State officials and federal legislators have become interested in the conditions under which employers pay employees with payroll cards and the fees that issuers charge for those cards.
The topic of employees being forced to use payroll cards with fees as a condition of their employment has drawn attention from a Change.org petition and a class action lawsuit filed in Pennsylvania.
Now New York Attorney General Eric Schneiderman has launched an investigation into how large employers are paying hourly employees with payroll cards and has sent letters inquiring about their policies to 20 large employers in the state, according to the business consulting firm Ballard Spahr.
The firm reported that Schneiderman is concerned that the card's fees might not be fully disclosed or excessive.
The Attorney General's office has not yet confirmed the report.
In addition, 16 U.S. senators, all Democrats, have written the CFPB and Department of Labor asking the agencies to investigate whether the use of high fee payroll cards, after fees, prevents lower income workers from making a minimum wage.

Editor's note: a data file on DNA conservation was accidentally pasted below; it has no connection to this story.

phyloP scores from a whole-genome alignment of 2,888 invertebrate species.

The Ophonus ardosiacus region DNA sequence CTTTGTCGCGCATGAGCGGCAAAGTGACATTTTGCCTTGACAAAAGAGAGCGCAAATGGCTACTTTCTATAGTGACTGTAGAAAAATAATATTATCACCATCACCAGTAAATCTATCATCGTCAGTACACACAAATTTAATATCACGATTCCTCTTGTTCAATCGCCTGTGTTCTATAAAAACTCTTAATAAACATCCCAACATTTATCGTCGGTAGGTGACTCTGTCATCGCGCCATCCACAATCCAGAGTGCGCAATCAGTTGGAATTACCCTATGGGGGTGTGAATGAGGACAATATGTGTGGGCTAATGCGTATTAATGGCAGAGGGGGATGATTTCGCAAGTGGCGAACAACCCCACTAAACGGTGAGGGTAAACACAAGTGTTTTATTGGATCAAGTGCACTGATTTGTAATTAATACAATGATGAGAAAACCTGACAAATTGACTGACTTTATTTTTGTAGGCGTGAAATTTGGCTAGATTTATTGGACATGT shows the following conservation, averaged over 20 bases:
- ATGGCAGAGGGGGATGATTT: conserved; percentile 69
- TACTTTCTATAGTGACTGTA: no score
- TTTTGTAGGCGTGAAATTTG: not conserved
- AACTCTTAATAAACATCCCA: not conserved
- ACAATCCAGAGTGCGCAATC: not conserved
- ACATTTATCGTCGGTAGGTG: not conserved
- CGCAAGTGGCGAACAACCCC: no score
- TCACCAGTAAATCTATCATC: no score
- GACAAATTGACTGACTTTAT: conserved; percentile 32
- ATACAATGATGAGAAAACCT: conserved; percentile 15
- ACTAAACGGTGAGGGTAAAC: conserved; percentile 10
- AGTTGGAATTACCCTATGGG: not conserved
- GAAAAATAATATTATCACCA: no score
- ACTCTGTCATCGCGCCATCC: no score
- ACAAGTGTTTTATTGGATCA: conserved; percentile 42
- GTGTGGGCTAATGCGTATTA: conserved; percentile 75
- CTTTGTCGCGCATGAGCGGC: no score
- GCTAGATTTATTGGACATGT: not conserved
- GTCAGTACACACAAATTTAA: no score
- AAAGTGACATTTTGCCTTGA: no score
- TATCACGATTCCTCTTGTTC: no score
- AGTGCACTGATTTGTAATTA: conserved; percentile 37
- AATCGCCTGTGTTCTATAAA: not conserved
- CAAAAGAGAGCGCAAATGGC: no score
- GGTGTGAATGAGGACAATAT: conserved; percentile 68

“We strongly believe that your agencies have the capability to protect workers from at least some of the excessive fees and harmful practices associated with payroll cards,” the senators wrote in their July 11 letter.
“Accordingly, we respectfully request that your agencies take a closer look at whether workers adequately understand these fees, what effect these fees have on employee income in the aggregate, and whether particular fees might violate Regulation E, which implements the Electronic Funds Transfer Act, or the Fair Labor Standards Act.”
The senators called the possibility that some employers might have begun coercing or “inappropriately” pressuring employees to take payment on these cards over other methods also worrying. They wrote that requiring employees to take the cards “seems clearly to violate federal law.”
The legislators also asked Cordray look into whether some employers have been getting paid for the numbers of employees that they steer onto the cards.
“This situation creates an obviously perverse incentive structure in which employers could be rewarded for steering their own employees toward high-fee products,” the letter to the CFPB said.